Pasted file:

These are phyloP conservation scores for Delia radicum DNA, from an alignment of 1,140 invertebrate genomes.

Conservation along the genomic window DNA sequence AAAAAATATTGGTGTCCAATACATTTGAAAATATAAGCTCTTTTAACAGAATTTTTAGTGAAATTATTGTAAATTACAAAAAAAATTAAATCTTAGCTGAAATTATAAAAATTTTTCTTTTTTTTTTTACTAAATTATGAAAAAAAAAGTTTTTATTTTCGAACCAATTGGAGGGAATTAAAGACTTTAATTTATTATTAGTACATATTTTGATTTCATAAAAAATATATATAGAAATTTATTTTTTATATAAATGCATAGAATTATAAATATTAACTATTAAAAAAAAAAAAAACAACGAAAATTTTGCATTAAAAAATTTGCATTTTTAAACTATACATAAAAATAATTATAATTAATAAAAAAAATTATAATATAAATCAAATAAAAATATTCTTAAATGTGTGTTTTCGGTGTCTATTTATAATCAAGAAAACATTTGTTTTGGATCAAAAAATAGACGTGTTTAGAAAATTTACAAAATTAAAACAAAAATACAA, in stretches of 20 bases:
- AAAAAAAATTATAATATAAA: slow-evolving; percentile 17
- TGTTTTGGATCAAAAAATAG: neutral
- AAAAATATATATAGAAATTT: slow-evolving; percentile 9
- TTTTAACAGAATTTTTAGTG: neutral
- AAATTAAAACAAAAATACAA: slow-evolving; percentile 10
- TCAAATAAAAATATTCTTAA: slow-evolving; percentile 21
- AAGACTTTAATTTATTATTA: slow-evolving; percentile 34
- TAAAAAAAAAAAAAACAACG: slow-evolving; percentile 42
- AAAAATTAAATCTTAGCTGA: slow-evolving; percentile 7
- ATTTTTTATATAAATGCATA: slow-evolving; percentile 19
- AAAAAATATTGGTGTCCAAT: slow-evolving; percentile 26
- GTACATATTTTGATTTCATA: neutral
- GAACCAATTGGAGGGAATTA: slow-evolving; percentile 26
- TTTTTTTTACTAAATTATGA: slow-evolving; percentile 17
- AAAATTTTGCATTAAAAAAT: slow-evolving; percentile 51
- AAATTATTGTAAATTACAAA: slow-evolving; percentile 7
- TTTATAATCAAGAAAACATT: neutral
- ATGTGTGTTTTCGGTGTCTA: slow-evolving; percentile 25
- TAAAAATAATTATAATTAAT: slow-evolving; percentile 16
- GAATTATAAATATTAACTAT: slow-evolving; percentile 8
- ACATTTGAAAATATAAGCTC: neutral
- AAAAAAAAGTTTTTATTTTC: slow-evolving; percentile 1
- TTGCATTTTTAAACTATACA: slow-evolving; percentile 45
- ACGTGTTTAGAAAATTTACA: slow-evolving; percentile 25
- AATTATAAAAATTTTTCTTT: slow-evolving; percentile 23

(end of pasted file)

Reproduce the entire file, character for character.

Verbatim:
These are phyloP conservation scores for Delia radicum DNA, from an alignment of 1,140 invertebrate genomes.

Conservation along the genomic window DNA sequence AAAAAATATTGGTGTCCAATACATTTGAAAATATAAGCTCTTTTAACAGAATTTTTAGTGAAATTATTGTAAATTACAAAAAAAATTAAATCTTAGCTGAAATTATAAAAATTTTTCTTTTTTTTTTTACTAAATTATGAAAAAAAAAGTTTTTATTTTCGAACCAATTGGAGGGAATTAAAGACTTTAATTTATTATTAGTACATATTTTGATTTCATAAAAAATATATATAGAAATTTATTTTTTATATAAATGCATAGAATTATAAATATTAACTATTAAAAAAAAAAAAAACAACGAAAATTTTGCATTAAAAAATTTGCATTTTTAAACTATACATAAAAATAATTATAATTAATAAAAAAAATTATAATATAAATCAAATAAAAATATTCTTAAATGTGTGTTTTCGGTGTCTATTTATAATCAAGAAAACATTTGTTTTGGATCAAAAAATAGACGTGTTTAGAAAATTTACAAAATTAAAACAAAAATACAA, in stretches of 20 bases:
- AAAAAAAATTATAATATAAA: slow-evolving; percentile 17
- TGTTTTGGATCAAAAAATAG: neutral
- AAAAATATATATAGAAATTT: slow-evolving; percentile 9
- TTTTAACAGAATTTTTAGTG: neutral
- AAATTAAAACAAAAATACAA: slow-evolving; percentile 10
- TCAAATAAAAATATTCTTAA: slow-evolving; percentile 21
- AAGACTTTAATTTATTATTA: slow-evolving; percentile 34
- TAAAAAAAAAAAAAACAACG: slow-evolving; percentile 42
- AAAAATTAAATCTTAGCTGA: slow-evolving; percentile 7
- ATTTTTTATATAAATGCATA: slow-evolving; percentile 19
- AAAAAATATTGGTGTCCAAT: slow-evolving; percentile 26
- GTACATATTTTGATTTCATA: neutral
- GAACCAATTGGAGGGAATTA: slow-evolving; percentile 26
- TTTTTTTTACTAAATTATGA: slow-evolving; percentile 17
- AAAATTTTGCATTAAAAAAT: slow-evolving; percentile 51
- AAATTATTGTAAATTACAAA: slow-evolving; percentile 7
- TTTATAATCAAGAAAACATT: neutral
- ATGTGTGTTTTCGGTGTCTA: slow-evolving; percentile 25
- TAAAAATAATTATAATTAAT: slow-evolving; percentile 16
- GAATTATAAATATTAACTAT: slow-evolving; percentile 8
- ACATTTGAAAATATAAGCTC: neutral
- AAAAAAAAGTTTTTATTTTC: slow-evolving; percentile 1
- TTGCATTTTTAAACTATACA: slow-evolving; percentile 45
- ACGTGTTTAGAAAATTTACA: slow-evolving; percentile 25
- AATTATAAAAATTTTTCTTT: slow-evolving; percentile 23